The Commonwealth Secretariat has launched a Universal Vulnerability Index (UVI) which it hopes will replace what it calls the blunt instrument of gross domestic product (GDP) measurement of a nation’s capability to deal with disasters. The UVI aims to provide a more nuanced and flexible tool for capturing the state of a nation’s vulnerability and resilience at any given time.
Speaking at the 24 June launch of the index, Commonwealth Secretary-General Patricia Scotland said that “the pandemic has been a stark eye opener” on vulnerability and resilience.
The work on the Commonwealth-offered UVI measurement model actually predates the coronavirus pandemic. Commonwealth foreign ministers asked the London-based secretariat in 2018 to work on a mechanism to help reach global agreement on a way to measure what really underpins the vulnerability of a nation. For years, small island states, middle-income countries in particular, have railed against the use of GDP as a mechanism for determining everything from aid to loans and other forms of international support.
At the UVI launch, Baroness Scotland described GDP as an outdated, “blunt, singular” and “overarching touchstone” whose usefulness had been waning in a “much more complex world”. She described the Commonwealth UVI model as providing “other more nuanced and constructive ways” to measure vulnerability.
Head of economic policy and small states at the Commonwealth Secretariat, Travis Mitchell, was on hand to explain the UVI model. The Commonwealth Universal Vulnerability Index is subtitled For a Global Consensus on the Definition and Measurement of Vulnerability. It separates out measurements for structural resilience and structural vulnerability, therefore allowing a flexible ranking of a country’s ability to rebuild. It breaks down vulnerability to economic, climactic and socio-political challenges and resilience to measurements of infrastructure and policy performance. The UVI aims to chart an axis of vulnerability versus resilience. It also measures the different vulnerabilities within and outside a country’s control. The measurement then allows for a point at which a country no longer needs assistance. Mr Mitchell said the range of measurements would “add depth and greater understanding to how we allocate aid”.
The concept has been in the making since 2017, described by Travis Mitchell as the “year of the hurricane” – a period which re-ignited the debate on how to define vulnerability. Lady Scotland said that the Commonwealth team had been given the task of developing a measurement model beyond the needs of small island states which had been hardest hit in the past and which worked as a universal index with a “benchmark for rigorous analysis” for everybody.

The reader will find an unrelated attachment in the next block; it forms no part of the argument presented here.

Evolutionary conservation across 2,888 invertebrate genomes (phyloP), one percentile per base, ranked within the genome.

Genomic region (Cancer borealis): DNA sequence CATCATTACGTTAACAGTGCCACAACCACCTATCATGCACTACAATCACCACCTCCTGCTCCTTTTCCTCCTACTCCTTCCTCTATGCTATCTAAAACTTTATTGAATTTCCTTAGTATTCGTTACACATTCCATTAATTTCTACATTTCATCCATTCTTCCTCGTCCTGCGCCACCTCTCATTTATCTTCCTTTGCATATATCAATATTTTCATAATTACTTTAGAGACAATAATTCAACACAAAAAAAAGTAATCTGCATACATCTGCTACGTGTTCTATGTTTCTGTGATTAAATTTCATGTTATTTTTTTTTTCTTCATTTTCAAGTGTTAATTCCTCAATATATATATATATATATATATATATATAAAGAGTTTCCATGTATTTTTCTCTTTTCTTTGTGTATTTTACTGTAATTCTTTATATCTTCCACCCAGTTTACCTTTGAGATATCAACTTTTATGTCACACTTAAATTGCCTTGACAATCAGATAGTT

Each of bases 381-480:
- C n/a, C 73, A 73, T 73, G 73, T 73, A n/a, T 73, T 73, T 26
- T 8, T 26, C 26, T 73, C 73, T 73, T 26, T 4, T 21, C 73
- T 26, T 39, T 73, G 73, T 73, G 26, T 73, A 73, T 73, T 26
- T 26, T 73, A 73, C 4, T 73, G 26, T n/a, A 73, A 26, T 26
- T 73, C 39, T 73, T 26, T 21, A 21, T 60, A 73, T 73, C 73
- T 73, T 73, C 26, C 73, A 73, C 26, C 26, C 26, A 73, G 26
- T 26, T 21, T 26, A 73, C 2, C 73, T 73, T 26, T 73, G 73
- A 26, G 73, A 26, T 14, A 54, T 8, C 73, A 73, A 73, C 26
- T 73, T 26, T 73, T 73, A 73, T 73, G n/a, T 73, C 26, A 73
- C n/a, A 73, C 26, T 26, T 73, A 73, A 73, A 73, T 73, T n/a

Baroness Scotland said that the pandemic had served to bring home the message that vulnerability was around the corner for every nation. “We cannot return to business as usual …. we must overhaul how we measure development in a post-Covid world,” she said.
The High Commissioner of Fiji to the United Kingdom, Jitoko Tikolevu, told the launch that his country had been ranked as a middle-income earner. The Covid-19 pandemic had wiped out the income from tourism and remittances, included in the GDP calculation, which meant a “disconnect” between vulnerability and resilience. He said the UVI provided a “very clear and very broad” index assessment which would make it easier for countries like Fiji to “knock on the World Bank door”.
The report was originally prepared in draft in April of this year, ready for agreement by Commonwealth Heads of Government at their scheduled meeting in June. With the postponement of that CHOGM, the secretariat launched the UVI document at this virtual media briefing on 24 June. The next step will be to seek endorsement from the G20 and other multilateral organisations over the next few months.
All the speakers at the briefing believed that the UVI measurement model is gaining traction in a post-pandemic world. Session moderator, Anne McElvoy, Senior Editor at The Economist, described it as “not letting a crisis go to waste”. Travis Mitchell said he had already heard murmurs of support for the new measurement index.
Baroness Scotland said that the pandemic had indicated what small island states, whom she called the “canaries” in the crisis coalmine over the years, had been telling the world. “Nobody saw this [coronavirus] coming,” she said, adding that the pandemic storm had left some countries in tankers, some in canoes and some without even a raft.
Stating that the GDP measurement does not work anymore, Lady Scotland said that the world needed to “have a real change … [and] a flexible tool which speaks to our reality”. She added: “The UVI is coming at absolutely the right time and speaks to the reality of small states and the increasing reality of the rest of us … We need to make sure that we can deal with the shock to create a better tool to understand and respond to the resilience that is needed”.
Click here to read the proposed Universal Vulnerability Index (UVI).